1. hamartia--tragic flaw
2. phonetic intensive-related to onomatopoeia; word whose sound suggests its meaning. Does not have to always be sound. Christina Rossetti presents the alliteration of "grass" and "green" as phonetic intensives, whose "gr-" sounds call to mind the term "grave". "When I Am Dead my Dearest"
3. Rhythm-a strong, regular, repeated pattern of movement or sound.
4. rhyme scheme-the ordered pattern of rhymes at the ends of the lines of a poem or verse. abab cdcd
5. scansion-Scansion is the process of marking the stresses in a poem, and working out the metre from the distribution of stresses. The verb is to scan. 'Mark' can be taken to mean both 'notice' and 'annotate', the latter often done with a u for an unstressed syllable and a slash, /, for a stressed one.
6. sentimental poetry-s a melodramatic poetic form. It is aimed primarily at stimulating the emotions rather than at communicating experience truthfully. Bereavement is a common theme of sentimental poetry. Parodied in Huck Finn.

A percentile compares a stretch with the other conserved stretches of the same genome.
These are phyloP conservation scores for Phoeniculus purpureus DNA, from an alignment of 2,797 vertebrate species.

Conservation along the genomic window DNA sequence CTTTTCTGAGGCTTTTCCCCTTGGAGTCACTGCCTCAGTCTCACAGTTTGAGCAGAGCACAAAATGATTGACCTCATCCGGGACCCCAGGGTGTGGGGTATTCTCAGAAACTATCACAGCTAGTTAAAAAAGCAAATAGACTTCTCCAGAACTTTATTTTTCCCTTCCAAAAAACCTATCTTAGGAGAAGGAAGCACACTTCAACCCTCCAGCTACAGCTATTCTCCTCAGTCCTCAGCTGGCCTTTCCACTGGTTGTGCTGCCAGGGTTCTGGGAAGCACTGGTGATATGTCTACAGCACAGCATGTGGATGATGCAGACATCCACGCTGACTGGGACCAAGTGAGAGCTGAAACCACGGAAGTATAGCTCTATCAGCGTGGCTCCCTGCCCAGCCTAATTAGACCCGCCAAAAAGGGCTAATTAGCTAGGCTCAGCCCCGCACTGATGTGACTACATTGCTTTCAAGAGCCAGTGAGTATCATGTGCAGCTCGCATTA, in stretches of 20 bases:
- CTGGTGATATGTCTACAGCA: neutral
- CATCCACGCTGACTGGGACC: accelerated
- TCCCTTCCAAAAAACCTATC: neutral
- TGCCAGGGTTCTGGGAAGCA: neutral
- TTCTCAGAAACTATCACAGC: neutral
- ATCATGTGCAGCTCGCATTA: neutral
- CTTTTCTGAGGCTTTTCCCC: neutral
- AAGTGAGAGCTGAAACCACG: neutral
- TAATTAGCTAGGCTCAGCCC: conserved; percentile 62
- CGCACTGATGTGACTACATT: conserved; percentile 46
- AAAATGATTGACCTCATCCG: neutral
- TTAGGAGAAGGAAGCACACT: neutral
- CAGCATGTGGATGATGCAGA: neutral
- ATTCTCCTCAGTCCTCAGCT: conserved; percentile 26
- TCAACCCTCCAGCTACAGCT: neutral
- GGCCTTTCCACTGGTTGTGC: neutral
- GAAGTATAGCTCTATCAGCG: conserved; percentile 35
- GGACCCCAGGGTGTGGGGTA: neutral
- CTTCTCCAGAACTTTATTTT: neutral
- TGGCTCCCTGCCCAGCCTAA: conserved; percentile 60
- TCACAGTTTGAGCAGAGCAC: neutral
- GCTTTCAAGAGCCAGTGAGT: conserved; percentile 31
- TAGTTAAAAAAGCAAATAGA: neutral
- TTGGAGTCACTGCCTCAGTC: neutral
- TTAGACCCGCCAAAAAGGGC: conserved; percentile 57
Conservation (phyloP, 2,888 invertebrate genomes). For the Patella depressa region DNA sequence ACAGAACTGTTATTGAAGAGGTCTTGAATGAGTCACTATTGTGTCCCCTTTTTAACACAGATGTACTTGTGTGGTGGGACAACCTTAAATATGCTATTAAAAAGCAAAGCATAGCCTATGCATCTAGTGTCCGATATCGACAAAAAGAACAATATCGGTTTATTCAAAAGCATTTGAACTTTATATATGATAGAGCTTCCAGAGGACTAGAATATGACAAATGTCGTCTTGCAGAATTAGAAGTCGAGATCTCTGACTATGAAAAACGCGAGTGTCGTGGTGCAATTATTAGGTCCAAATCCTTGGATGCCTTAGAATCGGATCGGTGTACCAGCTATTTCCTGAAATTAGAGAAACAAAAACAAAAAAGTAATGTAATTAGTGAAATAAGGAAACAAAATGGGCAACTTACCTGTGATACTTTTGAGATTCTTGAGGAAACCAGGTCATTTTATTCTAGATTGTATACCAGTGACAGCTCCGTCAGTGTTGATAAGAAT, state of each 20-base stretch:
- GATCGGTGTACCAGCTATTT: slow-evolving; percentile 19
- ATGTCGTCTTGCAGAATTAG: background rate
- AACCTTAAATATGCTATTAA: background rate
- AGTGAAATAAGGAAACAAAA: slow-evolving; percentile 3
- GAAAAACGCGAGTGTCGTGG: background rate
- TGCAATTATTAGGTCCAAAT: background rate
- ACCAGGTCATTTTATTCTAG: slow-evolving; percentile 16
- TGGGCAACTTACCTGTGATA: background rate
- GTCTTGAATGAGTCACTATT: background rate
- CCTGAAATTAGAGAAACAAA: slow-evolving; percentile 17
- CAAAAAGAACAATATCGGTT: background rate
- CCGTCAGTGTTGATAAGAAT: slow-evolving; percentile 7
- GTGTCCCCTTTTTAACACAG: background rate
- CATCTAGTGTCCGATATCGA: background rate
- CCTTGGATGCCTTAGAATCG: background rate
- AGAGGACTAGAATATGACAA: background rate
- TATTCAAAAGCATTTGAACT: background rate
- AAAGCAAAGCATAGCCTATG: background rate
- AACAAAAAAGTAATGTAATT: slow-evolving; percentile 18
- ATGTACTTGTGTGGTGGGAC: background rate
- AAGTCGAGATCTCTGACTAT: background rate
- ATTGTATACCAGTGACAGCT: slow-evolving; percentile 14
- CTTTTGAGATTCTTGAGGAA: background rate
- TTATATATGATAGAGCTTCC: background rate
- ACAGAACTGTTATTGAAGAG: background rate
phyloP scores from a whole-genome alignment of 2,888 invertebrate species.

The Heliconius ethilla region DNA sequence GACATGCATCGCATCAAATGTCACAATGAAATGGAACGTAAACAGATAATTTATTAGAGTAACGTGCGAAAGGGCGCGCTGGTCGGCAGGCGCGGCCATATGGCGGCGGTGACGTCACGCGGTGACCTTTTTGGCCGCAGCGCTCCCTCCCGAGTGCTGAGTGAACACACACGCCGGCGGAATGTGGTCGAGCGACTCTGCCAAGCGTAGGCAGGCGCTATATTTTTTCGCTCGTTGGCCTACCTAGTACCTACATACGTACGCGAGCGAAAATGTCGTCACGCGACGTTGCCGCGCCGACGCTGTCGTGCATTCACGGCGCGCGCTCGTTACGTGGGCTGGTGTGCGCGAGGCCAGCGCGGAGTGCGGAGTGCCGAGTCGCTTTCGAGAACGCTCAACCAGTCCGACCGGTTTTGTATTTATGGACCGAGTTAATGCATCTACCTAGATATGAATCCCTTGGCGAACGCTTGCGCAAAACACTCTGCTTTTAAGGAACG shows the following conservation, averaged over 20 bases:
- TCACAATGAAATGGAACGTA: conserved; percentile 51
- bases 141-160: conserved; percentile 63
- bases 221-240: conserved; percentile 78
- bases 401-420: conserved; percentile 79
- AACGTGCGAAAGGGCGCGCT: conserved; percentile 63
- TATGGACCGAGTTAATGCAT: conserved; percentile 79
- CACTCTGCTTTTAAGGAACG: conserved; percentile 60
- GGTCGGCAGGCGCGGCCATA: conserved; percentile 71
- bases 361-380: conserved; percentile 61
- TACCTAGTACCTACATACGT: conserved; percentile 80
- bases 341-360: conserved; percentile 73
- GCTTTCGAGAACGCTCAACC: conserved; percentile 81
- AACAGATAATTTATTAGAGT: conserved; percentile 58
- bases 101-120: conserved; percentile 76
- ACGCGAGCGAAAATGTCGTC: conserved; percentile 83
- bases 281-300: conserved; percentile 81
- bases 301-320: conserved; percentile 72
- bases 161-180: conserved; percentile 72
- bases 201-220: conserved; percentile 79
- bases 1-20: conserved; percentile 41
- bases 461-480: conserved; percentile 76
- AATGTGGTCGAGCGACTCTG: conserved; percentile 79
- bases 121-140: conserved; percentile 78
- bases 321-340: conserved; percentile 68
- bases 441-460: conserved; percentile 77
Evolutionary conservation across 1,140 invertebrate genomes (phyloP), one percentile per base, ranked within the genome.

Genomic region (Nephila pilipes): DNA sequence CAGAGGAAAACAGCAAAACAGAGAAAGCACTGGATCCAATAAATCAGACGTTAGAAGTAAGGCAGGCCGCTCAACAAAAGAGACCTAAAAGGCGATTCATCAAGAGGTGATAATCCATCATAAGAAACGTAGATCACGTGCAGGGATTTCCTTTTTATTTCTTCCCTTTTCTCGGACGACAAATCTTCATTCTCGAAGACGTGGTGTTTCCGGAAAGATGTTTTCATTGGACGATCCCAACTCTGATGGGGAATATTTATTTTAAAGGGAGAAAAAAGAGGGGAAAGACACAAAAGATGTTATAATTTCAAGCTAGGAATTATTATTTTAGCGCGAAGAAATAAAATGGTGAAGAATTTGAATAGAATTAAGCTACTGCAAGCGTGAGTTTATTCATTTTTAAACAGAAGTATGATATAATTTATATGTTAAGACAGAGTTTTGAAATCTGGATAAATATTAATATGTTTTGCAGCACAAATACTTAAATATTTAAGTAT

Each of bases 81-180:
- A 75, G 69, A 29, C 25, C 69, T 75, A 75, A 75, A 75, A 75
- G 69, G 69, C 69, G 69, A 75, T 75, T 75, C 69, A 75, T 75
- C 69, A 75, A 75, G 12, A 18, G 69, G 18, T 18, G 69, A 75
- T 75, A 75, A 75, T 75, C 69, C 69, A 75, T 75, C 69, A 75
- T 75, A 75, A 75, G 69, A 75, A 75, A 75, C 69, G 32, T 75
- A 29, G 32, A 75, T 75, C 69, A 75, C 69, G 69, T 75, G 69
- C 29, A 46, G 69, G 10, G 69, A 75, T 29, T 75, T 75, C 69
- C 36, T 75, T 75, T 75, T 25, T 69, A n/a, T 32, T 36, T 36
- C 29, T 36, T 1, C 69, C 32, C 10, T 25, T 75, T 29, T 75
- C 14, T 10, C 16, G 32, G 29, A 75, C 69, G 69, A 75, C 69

7. dipodic foot- The basic foot of dipodic versse, consisting (when complete) of an unaccented syllable, a lightly accented syllable, an unaccented syllable, and a heavily accented syllable, in that succession. Tremendous amount of variety. Ex. A.E. Housman's"Oh Who Is That Young Sinner"--Oh who is that young sinner with the handcuffs on his wrists?
8. spondee-a metrical foot consisting of two long or stressed syllables i.e. handset, Friday
9. stanza- a group of lines in a poem
10. approximate rime/slant rime-also known as imperfect rhyme, near rhyme, slant rhyme, or oblique rhyme. A term used for words in a rhyming pattern that have some kind of sound correspondence but are not perfect rhymes. Often words at the end of lines at first LOOK like they will rhyme but are not pronounced in perfect rhyme. Emily Dickinson’s poems are famous for her use of approximate rhyme.
11. harangue-A scolding or long passionate verbal attack; diatribe.
12. hubris-•Excessive pride or self-confidence; arrogance.